car rental breakdown

 

A breakdown in your car sucks. A breakdown in a rental car can be a nightmare.

First things first. Safely pull over and turn on your flashers. Try to determine the source of the issue—is it simple, like a dead battery or an empty gas tank, or is it complex, like an oil leak or squeaky brakes?

This guide will walk you through how to deal with rental car breakdowns.

 

What to Do if Your Rental Car Needs a Quick Fix

 

Dead battery? Flat tire? Out of gas? Easily solved problems that don't require a trip to a mechanic, can be handled on your own. Get roadside assistance, save your receipt and let the rental car company know what happened.

If you shelled out for the rental company's roadside assistance, use it. If you have AAA or a credit card whose benefits include roadside assistance, go for it. Credit card benefits usually cover dead batteries, tire changes, fuel delivery, lockout services, and basic winching.

Buy Collision Insurance For Less Than What You'll Pay at the Rental Counter

Don't have any of these options? Call the rental company and ask for a recommendation. Alternatively, you could also use a pay-per-use platform like Urgent.ly or the Honk app, which are affordable and fast.

 

What to Do if Your Rental Car Requires a Mechanic

 

Engine trouble? Squeaky brakes? Call the rental company. These issues aren't a quick fix and likely require repair work. Ask the company to recommend next steps.

If the car is undriveable, ask the rental company how to arrange for a tow. Should you use a third-party service or will the rental company take care of it? Renters are always responsible for towing charges if the car was rendered undriveable due to damage that they caused themselves. Yet for the majority of mechanical issues caused by everyday wear and tear on the vehicle, you will be reimbursed.

Where should you bring the car? Save any repair receipts so you can be reimbursed later.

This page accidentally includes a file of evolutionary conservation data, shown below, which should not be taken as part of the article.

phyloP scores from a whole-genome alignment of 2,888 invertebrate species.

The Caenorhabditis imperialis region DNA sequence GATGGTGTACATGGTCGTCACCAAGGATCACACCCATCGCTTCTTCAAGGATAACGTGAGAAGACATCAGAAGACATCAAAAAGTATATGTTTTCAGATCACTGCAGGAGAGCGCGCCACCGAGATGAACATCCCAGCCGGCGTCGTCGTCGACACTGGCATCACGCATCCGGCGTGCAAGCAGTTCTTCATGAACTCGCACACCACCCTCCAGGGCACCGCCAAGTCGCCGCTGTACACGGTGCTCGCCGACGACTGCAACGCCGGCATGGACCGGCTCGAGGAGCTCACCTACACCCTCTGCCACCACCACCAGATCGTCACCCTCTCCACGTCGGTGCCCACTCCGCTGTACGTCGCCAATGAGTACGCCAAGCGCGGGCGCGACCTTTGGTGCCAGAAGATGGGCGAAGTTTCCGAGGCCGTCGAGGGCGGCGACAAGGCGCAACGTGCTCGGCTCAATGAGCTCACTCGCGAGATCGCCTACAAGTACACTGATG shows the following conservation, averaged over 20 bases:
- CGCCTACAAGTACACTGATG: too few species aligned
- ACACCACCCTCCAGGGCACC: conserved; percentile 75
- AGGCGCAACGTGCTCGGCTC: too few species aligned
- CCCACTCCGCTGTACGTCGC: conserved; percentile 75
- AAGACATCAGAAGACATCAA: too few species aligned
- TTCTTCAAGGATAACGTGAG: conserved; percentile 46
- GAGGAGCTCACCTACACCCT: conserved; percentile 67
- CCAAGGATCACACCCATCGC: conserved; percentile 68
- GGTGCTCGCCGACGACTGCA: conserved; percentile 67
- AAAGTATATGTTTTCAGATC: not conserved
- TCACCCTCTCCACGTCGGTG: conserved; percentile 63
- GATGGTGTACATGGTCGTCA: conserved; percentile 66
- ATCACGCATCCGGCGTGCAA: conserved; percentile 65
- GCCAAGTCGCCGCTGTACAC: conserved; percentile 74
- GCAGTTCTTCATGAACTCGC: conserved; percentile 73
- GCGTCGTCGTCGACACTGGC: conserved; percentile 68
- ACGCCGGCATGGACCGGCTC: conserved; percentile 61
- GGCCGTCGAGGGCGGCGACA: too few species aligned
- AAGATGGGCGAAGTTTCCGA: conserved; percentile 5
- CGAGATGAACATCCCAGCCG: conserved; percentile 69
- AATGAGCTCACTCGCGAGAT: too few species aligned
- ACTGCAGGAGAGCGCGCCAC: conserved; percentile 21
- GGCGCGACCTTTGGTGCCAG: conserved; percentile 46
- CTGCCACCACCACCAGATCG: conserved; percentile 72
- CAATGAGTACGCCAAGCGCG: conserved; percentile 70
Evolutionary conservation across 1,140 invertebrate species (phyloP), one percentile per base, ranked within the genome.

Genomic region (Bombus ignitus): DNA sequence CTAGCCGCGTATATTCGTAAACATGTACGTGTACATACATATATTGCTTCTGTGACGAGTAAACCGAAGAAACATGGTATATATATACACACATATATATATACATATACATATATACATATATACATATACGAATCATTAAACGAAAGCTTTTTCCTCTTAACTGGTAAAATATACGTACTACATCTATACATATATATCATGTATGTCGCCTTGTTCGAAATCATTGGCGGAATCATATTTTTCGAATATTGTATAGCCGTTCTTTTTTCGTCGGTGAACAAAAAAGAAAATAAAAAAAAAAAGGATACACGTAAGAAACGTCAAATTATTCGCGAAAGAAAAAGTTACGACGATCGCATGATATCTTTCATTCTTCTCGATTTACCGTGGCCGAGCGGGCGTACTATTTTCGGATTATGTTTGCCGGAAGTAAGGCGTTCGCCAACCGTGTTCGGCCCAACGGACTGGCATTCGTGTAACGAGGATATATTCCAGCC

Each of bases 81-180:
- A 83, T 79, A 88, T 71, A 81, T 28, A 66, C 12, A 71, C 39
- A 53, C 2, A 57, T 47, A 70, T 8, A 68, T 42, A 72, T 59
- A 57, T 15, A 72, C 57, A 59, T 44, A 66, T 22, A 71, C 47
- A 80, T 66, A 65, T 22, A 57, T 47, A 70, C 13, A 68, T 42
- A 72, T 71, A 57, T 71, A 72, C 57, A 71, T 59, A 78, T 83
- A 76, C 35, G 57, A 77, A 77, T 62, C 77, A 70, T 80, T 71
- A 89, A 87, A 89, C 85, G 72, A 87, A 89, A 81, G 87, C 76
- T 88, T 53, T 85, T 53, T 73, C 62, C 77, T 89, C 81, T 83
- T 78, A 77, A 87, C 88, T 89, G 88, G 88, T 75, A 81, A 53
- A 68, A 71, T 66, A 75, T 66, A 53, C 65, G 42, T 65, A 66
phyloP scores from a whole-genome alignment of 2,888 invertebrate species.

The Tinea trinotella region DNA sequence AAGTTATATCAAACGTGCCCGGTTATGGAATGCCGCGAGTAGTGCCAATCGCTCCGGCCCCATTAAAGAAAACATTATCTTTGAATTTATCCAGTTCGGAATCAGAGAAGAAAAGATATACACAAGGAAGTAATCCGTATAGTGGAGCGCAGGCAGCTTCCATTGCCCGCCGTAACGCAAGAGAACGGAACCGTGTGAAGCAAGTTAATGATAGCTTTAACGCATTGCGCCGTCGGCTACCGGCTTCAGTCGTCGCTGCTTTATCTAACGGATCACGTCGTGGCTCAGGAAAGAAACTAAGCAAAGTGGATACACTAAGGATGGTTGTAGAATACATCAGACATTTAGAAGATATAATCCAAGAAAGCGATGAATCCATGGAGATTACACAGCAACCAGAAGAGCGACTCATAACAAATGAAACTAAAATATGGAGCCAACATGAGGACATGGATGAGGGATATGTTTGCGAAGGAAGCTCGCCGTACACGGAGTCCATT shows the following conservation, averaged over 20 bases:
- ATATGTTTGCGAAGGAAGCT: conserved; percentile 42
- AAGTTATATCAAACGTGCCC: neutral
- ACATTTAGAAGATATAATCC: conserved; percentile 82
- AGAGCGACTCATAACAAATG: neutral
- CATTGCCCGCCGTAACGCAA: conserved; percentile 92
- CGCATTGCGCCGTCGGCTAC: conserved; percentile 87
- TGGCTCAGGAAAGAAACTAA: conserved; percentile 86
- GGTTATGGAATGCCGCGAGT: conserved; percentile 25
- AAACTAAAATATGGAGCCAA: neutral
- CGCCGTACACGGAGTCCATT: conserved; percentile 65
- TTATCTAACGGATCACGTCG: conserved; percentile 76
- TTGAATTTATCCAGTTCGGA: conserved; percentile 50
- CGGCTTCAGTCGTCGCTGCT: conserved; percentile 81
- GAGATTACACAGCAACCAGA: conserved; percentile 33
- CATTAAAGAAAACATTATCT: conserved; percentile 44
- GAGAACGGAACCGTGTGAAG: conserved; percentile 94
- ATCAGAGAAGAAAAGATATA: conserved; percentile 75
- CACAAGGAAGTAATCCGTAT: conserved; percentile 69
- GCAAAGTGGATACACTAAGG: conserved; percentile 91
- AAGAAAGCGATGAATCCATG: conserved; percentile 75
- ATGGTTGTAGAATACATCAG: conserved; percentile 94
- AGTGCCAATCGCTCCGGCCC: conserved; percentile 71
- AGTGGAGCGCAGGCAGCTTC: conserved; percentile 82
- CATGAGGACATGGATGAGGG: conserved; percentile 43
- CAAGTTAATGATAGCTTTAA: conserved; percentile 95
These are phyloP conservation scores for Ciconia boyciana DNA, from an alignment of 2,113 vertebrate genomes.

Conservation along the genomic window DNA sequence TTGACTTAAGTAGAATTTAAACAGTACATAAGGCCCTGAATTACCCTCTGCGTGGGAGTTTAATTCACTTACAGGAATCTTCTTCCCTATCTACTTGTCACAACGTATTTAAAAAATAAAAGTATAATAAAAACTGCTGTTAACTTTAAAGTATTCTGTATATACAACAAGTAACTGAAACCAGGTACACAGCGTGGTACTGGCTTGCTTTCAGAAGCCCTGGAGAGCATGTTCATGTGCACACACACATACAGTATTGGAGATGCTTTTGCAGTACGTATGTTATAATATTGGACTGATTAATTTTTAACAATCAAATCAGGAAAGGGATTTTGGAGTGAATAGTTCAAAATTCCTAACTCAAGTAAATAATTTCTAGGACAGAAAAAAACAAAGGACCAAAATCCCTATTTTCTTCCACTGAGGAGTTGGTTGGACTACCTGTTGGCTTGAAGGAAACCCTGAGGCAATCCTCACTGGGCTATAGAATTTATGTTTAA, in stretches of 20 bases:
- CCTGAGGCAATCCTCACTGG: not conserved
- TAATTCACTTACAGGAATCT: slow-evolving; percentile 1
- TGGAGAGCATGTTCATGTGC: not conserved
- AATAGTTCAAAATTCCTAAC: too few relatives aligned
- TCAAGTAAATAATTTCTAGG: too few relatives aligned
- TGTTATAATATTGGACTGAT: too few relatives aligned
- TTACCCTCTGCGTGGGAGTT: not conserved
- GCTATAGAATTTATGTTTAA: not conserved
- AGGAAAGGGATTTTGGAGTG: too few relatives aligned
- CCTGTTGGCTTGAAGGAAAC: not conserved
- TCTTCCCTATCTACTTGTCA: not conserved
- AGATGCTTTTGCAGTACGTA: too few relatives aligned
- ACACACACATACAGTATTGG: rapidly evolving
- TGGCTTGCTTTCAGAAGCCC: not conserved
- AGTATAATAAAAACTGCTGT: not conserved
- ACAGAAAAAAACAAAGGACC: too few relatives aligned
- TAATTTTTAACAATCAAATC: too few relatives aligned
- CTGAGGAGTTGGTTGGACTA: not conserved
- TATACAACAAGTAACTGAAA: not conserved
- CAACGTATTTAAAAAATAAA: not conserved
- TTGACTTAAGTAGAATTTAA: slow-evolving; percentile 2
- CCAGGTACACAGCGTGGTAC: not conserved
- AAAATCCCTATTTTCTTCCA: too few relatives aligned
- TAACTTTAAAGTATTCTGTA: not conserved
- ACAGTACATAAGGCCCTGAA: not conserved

If you are going to be out of a vehicle while repairs are being done, how will the rental company get you a new one? Even if you have to wait just a few hours for repairs, try to get reimbursement for that day's rental to make up for the inconvenience.

If the car was seriously defective, ask for a full or partial refund on your rental.

 

Who Pays for Rental Car Repairs?

 

If the repairs are needed because of a mechanical defect, the rental company will cover the costs unless they can't provide timely assistance. In that case, find out what to do and how to get reimbursed.

Sometimes there are ambiguous situations where it's not clear if the issue is the fault of the renter or due to a commonplace mechanical issue. Did the battery die because it was old or because you left a light on in the car? Did a tire blow out because it was worn or because you ran over some glass? If it is covered by the manufacturer's warranty, the rental company will take responsibility.

Otherwise, rental agreements state that damage caused by the renter is the responsibility of the renter. If you have damage and collision coverage from the rental company or an independent insurance company like Sure, you'll be covered. Otherwise, you'll have to file a claim with your insurance or pay out of pocket.

If the issue isn't your fault, the rental car company will likely swap you into a new rental for free. Call ahead and make arrangements to drive into a rental location and replace your faulty vehicle with a new one.

What if my rental car gets impounded or clamped? If you were parked illegally, the rental company isn't going to cover recovery fees so it's best to pick up the car on your own. You'll likely need to a copy of your rental agreement to get the car out of the lot.

Don't delay getting your rental out of the impound lot, since you are liable for any damages that happen to the car, even when out of your possession.

Did you have a breakdown in a rental car? Use our flowchart to determine your next steps.

car rental breakdown
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